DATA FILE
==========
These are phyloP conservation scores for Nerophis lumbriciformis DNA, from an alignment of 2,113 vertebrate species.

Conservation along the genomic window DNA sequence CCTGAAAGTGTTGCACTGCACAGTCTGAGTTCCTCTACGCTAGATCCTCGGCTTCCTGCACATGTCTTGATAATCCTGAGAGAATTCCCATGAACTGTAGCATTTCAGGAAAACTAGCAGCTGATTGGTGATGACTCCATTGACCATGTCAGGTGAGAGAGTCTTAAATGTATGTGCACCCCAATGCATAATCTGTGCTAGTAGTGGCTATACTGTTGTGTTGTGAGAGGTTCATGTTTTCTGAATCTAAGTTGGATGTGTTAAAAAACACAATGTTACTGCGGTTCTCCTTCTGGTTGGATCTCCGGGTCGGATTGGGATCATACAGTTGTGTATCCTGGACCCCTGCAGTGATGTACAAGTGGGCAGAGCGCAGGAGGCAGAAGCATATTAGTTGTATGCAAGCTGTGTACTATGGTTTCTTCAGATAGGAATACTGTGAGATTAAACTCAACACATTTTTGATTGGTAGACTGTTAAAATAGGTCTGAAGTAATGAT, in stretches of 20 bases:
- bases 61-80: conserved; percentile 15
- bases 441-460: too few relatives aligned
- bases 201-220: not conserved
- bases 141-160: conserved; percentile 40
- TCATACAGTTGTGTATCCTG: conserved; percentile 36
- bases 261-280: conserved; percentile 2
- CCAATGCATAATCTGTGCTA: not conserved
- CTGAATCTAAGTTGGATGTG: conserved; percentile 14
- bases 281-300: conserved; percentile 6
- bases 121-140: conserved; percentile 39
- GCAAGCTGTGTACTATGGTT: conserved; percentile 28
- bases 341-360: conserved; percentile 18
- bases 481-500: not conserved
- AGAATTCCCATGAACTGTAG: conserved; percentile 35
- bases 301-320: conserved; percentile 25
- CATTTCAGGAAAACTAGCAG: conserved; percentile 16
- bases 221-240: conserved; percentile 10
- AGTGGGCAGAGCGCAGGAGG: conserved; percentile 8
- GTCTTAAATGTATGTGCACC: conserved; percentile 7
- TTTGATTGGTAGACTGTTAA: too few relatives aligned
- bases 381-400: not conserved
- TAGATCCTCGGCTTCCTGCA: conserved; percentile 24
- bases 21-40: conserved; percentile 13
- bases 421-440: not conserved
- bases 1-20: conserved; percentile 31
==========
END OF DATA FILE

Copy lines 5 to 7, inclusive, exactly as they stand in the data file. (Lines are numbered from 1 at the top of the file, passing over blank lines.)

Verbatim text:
- bases 201-220: not conserved
- bases 141-160: conserved; percentile 40
- TCATACAGTTGTGTATCCTG: conserved; percentile 36